Wine, Resveratrol & your health

We have all heard that red wine is good for you, but is there one ingredient that makes all the difference?


In this article I will look at some of the discussion about the alleged "magic bullet" called resveratrol and other chemical compounds in red wine. Maybe we could just take a pill to get the health benefits of red wine without actually having to drink it (but this would take away all the fun and social aspects of wine).


Resveratrol is a natural compound found in grapes, mulberries, peanuts, and other plants or food products, especially red wine, that may protect against cancer and cardiovascular disease by acting as an antioxidant, antimutagen, and anti-inflammatory.


There is an important three letter word in that definition... may. "May" is a small word but it has significant implications.


More about Resveratrol

This compound became the focus of attention a couple of decades ago when it was found to have effects on the physiology of many animal species, including humans. It was thought to be the explanation of the 'French Paradox' that heart disease is lower in France than in comparable countries despite a diet rich in fats.


Elements of the research about resveratrol were reported on in the general media and the compound gained cult status. The news prompted a significant shift in the preference of wine lovers from white wines to red wines. There is now a large industry producing resveratrol pills, tablets and food supplements containing resveratrol, but there are doubts about their value.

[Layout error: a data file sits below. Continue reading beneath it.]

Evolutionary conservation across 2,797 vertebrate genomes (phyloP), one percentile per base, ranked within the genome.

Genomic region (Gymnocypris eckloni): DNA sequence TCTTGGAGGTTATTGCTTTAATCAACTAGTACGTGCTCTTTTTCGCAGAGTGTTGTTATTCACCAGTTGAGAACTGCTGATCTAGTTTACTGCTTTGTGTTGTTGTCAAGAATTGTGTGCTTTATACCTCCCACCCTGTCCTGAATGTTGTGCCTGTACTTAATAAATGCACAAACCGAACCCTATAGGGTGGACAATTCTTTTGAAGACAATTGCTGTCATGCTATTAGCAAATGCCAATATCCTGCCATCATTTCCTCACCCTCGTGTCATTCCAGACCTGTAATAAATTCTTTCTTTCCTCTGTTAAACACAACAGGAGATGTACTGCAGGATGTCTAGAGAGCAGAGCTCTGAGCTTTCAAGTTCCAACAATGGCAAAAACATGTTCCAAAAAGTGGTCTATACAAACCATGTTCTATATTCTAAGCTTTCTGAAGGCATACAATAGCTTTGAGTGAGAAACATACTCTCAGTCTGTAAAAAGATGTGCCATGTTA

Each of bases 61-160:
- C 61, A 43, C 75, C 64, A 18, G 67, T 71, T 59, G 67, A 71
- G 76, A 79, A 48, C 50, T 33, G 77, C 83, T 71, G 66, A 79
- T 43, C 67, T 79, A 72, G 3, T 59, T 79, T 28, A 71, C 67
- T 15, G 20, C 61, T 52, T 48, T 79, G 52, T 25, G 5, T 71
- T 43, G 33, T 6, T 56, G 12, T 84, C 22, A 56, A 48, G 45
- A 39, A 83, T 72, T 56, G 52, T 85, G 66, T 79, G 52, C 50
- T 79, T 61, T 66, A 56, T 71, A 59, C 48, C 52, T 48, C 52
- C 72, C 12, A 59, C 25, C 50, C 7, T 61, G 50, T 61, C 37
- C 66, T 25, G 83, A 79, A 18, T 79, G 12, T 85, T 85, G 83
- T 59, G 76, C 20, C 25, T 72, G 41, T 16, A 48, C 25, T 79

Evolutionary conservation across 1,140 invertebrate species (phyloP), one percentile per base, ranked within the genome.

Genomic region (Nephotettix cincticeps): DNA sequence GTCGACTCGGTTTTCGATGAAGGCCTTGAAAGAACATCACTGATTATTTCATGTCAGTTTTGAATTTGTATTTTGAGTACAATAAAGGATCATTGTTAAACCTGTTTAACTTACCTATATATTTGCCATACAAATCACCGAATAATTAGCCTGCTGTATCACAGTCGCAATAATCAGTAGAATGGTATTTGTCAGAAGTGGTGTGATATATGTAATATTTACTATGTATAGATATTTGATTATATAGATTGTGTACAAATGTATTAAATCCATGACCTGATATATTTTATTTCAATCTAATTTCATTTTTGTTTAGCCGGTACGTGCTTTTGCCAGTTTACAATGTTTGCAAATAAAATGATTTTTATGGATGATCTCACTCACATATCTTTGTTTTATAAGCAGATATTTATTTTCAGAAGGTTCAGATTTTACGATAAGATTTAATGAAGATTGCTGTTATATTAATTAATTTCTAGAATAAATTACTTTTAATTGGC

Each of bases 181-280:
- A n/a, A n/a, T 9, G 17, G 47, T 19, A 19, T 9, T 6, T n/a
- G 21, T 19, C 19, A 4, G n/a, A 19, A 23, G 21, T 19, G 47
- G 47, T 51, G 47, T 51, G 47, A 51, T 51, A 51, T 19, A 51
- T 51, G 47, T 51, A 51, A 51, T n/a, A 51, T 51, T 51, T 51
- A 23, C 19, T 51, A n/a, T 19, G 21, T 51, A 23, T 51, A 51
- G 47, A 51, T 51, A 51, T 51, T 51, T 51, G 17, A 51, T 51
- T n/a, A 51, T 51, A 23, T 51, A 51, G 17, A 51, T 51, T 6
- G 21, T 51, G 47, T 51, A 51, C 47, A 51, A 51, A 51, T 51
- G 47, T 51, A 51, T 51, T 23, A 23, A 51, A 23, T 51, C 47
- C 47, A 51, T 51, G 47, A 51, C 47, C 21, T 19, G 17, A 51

However, new research suggests that it is compounds other than resveratrol that may be responsible for the health benefits of red wines.


What are its supposed benefits?

The health benefits of red wine in general, as found by a variety of popular research studies from over the last decade include the following:


·                The "French Paradox" studies which illustrate that regular red wine consumption in moderation (2-3 standard glasses a day) appears to significantly reduce the risk of heart disease and other cardiovascular problems, even despite a high-fat diet.

·                Lowers risk of Alzheimer's: several studies show that resveratrol  lowers the risk of developing Alzheimer's, by reducing the levels of amyloid-beta peptides, which are responsible for the disease.